Achad Haam thought that the ways of tolerance were imbedded in Judaism, said Avishai. The Hebrew concept of “cherut (freedom)” might also have implied a considerable measure of personal… liberty. To worship the ineffable Name, after all, was to worship an enigma, and this required scope, doubt, reasons. But for Achad Haam, said Avishai, Zionism was also necessary to redeem the Jewish spirit, to consolidate the Hebrew language, to nurture the “instinct for national self-preservation,” and none of this naturally leads to a notion of citizenship and universal rights in the liberal democratic sense.  

Israeli schools have taught children much more about the tribes of Israel than they have about the Enlightenment, says Avishai. The Hebrew language presents democracy as a mere technique of social organization—the best technique to be sure, but like other advanced commodities from abroad, perhaps more than Israelis can afford, says Avishai. For Zionists, democracy has seemed like an added luxury that free people enjoy, not a synonym for freedom itself. “That Hebrew democracy has not yet fully come into being is Zionism’s tragedy,” says Avishai, “not its requirement.” In other words, Zionism can thrive on military occupation without democracy, but it’s a shame not to have Hebrew culture and democracy.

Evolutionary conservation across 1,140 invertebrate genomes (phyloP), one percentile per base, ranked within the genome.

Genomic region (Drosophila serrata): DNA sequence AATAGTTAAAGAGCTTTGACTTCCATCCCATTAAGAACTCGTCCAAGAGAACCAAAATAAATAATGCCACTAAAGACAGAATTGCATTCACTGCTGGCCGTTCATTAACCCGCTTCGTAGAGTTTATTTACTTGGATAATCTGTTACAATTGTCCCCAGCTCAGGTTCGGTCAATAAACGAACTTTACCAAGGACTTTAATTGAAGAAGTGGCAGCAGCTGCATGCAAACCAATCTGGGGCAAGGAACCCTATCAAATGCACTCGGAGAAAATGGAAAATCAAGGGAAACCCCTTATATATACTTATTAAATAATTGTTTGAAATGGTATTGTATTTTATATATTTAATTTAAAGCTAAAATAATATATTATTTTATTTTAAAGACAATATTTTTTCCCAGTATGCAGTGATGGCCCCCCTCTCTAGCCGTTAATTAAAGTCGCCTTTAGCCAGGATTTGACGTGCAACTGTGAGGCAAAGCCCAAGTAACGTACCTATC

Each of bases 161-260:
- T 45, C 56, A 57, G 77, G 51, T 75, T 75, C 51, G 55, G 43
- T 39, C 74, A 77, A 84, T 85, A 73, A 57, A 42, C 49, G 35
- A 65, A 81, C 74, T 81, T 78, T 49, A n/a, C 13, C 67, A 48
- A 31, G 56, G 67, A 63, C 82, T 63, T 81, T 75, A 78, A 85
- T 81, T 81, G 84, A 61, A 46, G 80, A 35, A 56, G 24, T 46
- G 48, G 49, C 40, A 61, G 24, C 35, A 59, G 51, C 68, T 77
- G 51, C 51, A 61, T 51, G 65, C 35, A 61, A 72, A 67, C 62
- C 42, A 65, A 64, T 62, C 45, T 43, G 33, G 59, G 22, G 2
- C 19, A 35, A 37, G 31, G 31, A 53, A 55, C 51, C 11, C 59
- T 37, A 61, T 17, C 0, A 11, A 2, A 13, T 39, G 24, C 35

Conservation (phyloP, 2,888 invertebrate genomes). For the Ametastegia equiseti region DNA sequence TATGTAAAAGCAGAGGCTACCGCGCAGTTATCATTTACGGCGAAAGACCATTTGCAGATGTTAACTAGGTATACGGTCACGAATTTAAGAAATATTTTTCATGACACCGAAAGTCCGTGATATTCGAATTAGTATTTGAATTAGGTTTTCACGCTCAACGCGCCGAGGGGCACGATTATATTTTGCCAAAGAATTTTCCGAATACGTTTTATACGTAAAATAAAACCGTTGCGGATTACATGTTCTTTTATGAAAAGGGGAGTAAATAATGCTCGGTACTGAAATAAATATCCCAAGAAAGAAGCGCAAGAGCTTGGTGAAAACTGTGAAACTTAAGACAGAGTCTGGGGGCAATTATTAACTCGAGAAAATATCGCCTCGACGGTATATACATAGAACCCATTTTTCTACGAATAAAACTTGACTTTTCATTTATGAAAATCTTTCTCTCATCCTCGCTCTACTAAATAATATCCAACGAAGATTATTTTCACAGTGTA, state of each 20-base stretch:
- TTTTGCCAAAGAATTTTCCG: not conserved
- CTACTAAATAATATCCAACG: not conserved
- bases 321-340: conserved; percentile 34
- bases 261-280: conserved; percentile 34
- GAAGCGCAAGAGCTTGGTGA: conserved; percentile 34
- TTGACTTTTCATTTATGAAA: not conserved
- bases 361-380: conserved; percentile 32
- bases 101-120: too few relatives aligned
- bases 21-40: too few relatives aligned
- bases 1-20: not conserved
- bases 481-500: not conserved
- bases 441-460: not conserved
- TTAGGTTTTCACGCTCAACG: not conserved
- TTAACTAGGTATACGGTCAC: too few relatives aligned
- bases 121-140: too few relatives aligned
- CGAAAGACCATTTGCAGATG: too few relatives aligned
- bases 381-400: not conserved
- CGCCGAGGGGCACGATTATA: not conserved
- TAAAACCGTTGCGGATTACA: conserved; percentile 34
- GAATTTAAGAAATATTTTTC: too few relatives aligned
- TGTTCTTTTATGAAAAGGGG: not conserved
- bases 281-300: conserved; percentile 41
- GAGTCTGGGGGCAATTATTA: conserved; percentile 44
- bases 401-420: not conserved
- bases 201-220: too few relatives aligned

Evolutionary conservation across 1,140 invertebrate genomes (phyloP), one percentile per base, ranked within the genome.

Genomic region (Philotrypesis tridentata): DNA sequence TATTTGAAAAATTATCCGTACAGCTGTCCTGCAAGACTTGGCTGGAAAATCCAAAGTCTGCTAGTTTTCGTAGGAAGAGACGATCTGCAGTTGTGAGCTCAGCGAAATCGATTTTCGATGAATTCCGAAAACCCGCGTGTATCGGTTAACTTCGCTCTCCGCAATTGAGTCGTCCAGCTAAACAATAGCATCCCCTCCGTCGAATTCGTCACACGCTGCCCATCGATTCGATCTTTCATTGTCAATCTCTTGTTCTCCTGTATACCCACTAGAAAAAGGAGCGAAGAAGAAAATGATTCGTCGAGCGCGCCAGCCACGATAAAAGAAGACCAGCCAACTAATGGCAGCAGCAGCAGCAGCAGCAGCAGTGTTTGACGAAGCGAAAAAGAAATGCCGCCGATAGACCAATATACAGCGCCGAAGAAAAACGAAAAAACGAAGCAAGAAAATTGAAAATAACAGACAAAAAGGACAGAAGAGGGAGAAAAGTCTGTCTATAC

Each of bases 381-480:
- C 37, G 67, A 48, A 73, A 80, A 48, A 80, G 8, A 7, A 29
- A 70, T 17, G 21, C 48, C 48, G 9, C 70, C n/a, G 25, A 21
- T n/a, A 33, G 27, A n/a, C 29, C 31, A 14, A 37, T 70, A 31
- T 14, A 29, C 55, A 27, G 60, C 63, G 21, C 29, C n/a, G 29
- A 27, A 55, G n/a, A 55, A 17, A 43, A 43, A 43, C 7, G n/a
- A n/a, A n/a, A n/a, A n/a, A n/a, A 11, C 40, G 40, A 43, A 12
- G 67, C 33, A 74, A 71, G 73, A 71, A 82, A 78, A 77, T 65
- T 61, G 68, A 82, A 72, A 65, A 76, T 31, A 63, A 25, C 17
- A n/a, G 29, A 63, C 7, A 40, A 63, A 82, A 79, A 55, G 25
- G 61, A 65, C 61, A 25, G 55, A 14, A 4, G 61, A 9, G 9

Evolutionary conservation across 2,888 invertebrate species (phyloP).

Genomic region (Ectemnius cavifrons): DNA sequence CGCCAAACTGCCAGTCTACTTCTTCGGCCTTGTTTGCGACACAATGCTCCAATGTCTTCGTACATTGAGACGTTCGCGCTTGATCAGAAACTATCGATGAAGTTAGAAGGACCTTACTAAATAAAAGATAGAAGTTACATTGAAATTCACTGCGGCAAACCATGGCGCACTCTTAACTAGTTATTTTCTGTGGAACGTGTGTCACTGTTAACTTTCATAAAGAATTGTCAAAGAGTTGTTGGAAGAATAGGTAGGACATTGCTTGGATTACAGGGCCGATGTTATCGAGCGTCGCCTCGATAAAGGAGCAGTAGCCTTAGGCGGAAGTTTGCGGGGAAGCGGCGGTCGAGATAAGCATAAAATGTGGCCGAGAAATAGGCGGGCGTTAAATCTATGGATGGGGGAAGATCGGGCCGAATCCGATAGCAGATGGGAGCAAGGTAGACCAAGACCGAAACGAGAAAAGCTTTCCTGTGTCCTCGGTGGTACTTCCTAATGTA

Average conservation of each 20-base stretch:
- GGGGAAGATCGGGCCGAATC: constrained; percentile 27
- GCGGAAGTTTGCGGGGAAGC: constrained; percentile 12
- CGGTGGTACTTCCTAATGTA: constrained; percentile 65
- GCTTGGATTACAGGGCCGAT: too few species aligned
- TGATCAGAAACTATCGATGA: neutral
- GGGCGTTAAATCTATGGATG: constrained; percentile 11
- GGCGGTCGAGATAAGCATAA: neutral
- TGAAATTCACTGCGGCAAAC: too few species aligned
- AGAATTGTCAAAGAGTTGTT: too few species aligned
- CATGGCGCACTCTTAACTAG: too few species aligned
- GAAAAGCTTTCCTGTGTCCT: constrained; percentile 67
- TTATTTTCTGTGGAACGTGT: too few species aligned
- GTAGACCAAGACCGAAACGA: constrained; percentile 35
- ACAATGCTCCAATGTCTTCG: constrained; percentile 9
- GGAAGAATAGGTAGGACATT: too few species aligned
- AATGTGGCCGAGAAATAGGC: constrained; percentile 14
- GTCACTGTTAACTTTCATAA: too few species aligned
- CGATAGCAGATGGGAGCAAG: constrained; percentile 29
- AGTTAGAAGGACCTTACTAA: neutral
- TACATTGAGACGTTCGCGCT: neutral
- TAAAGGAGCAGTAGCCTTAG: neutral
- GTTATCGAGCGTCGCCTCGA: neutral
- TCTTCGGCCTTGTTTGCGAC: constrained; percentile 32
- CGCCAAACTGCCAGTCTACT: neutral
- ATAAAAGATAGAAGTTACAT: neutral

A Zionism without democracy, asserted Avishai, is tragically obsolete. The question he posed in 1985 was whether democratic tendencies in Israel will prevail against the anachronistic institutions which Labor Zionists once made, and against the new Zionist ideology of a Greater Israel. Thirty years on, the question is more pointed than ever and the trend line is not good.

For Avishai, writing in 1985, “Ben-Gurion’s plan to partition the land” was still the key for Israeli democracy. The fact that Israelis today seem less open both to partition and to democracy “may prove the tragedy of Israel,” he concludes.

Follow me on Twitter @RolandNikles

Wednesday, July 5, 2017

My Relation to Judaism 1: Hebrew

Our Chupah (1979)

1. Hebrew

Harei at m'kudeshet li b'tabaat zo k'dat Moshe v'Yisrael.

Harei atah m'kudash li b'tabaat zo k'dat Moshe v'Yisrael.

We memorized these Hebrew vows for weeks, drilling until we could recite them without a hitch when the pressure was on, under the Chupah, in front of friends and family. Thirty-eight years later we can still pull them up, though we did not dwell on their meaning at the time. The vows served their ritual function. My heart was pounding for all it was worth, which was a lot in those days.

Over the years my wife (Jewish) and I (not) have recited Hebrew prayers and blessings over bread and wine, over candles lit, over Talmud studied; at Passovers, Hannukahs, and Shabbats. We have participated in these prayers and blessings like we have sung along with popular songs on the radio, learning the melodies, catch-as-catch-can, anchoring some of the words with confidence, and faking others in between. We are not unique in this, nor is it a new phenomenon.